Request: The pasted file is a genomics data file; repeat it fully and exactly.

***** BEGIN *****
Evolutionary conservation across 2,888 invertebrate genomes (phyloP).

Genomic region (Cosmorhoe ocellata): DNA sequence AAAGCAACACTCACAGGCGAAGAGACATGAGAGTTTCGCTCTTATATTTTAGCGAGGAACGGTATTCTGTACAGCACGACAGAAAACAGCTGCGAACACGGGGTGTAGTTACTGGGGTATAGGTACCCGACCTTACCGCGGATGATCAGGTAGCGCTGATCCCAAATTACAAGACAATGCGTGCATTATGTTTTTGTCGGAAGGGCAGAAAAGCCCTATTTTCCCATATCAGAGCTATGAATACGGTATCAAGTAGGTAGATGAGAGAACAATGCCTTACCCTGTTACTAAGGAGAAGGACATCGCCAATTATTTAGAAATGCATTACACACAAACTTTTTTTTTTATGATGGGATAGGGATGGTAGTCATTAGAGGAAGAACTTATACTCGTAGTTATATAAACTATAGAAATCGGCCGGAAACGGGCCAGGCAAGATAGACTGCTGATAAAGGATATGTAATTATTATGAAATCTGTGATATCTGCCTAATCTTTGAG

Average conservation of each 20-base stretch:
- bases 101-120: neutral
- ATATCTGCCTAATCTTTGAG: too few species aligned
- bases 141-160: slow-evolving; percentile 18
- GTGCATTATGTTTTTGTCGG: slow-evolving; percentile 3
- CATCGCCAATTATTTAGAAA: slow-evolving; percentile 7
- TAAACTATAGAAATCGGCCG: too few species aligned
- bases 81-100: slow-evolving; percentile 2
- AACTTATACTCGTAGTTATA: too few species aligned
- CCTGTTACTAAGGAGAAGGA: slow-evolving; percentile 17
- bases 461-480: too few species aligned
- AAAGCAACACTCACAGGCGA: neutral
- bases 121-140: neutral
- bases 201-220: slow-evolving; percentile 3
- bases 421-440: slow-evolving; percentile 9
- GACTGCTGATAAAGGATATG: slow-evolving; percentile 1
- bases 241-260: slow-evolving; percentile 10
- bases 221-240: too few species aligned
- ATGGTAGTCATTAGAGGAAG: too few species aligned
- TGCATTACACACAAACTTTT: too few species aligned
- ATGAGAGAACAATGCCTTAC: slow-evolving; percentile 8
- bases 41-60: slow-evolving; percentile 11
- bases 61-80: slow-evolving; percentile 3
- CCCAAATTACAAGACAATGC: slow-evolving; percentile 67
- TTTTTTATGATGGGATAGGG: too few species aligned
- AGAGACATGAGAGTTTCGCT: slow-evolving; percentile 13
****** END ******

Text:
Evolutionary conservation across 2,888 invertebrate genomes (phyloP).

Genomic region (Cosmorhoe ocellata): DNA sequence AAAGCAACACTCACAGGCGAAGAGACATGAGAGTTTCGCTCTTATATTTTAGCGAGGAACGGTATTCTGTACAGCACGACAGAAAACAGCTGCGAACACGGGGTGTAGTTACTGGGGTATAGGTACCCGACCTTACCGCGGATGATCAGGTAGCGCTGATCCCAAATTACAAGACAATGCGTGCATTATGTTTTTGTCGGAAGGGCAGAAAAGCCCTATTTTCCCATATCAGAGCTATGAATACGGTATCAAGTAGGTAGATGAGAGAACAATGCCTTACCCTGTTACTAAGGAGAAGGACATCGCCAATTATTTAGAAATGCATTACACACAAACTTTTTTTTTTATGATGGGATAGGGATGGTAGTCATTAGAGGAAGAACTTATACTCGTAGTTATATAAACTATAGAAATCGGCCGGAAACGGGCCAGGCAAGATAGACTGCTGATAAAGGATATGTAATTATTATGAAATCTGTGATATCTGCCTAATCTTTGAG

Average conservation of each 20-base stretch:
- bases 101-120: neutral
- ATATCTGCCTAATCTTTGAG: too few species aligned
- bases 141-160: slow-evolving; percentile 18
- GTGCATTATGTTTTTGTCGG: slow-evolving; percentile 3
- CATCGCCAATTATTTAGAAA: slow-evolving; percentile 7
- TAAACTATAGAAATCGGCCG: too few species aligned
- bases 81-100: slow-evolving; percentile 2
- AACTTATACTCGTAGTTATA: too few species aligned
- CCTGTTACTAAGGAGAAGGA: slow-evolving; percentile 17
- bases 461-480: too few species aligned
- AAAGCAACACTCACAGGCGA: neutral
- bases 121-140: neutral
- bases 201-220: slow-evolving; percentile 3
- bases 421-440: slow-evolving; percentile 9
- GACTGCTGATAAAGGATATG: slow-evolving; percentile 1
- bases 241-260: slow-evolving; percentile 10
- bases 221-240: too few species aligned
- ATGGTAGTCATTAGAGGAAG: too few species aligned
- TGCATTACACACAAACTTTT: too few species aligned
- ATGAGAGAACAATGCCTTAC: slow-evolving; percentile 8
- bases 41-60: slow-evolving; percentile 11
- bases 61-80: slow-evolving; percentile 3
- CCCAAATTACAAGACAATGC: slow-evolving; percentile 67
- TTTTTTATGATGGGATAGGG: too few species aligned
- AGAGACATGAGAGTTTCGCT: slow-evolving; percentile 13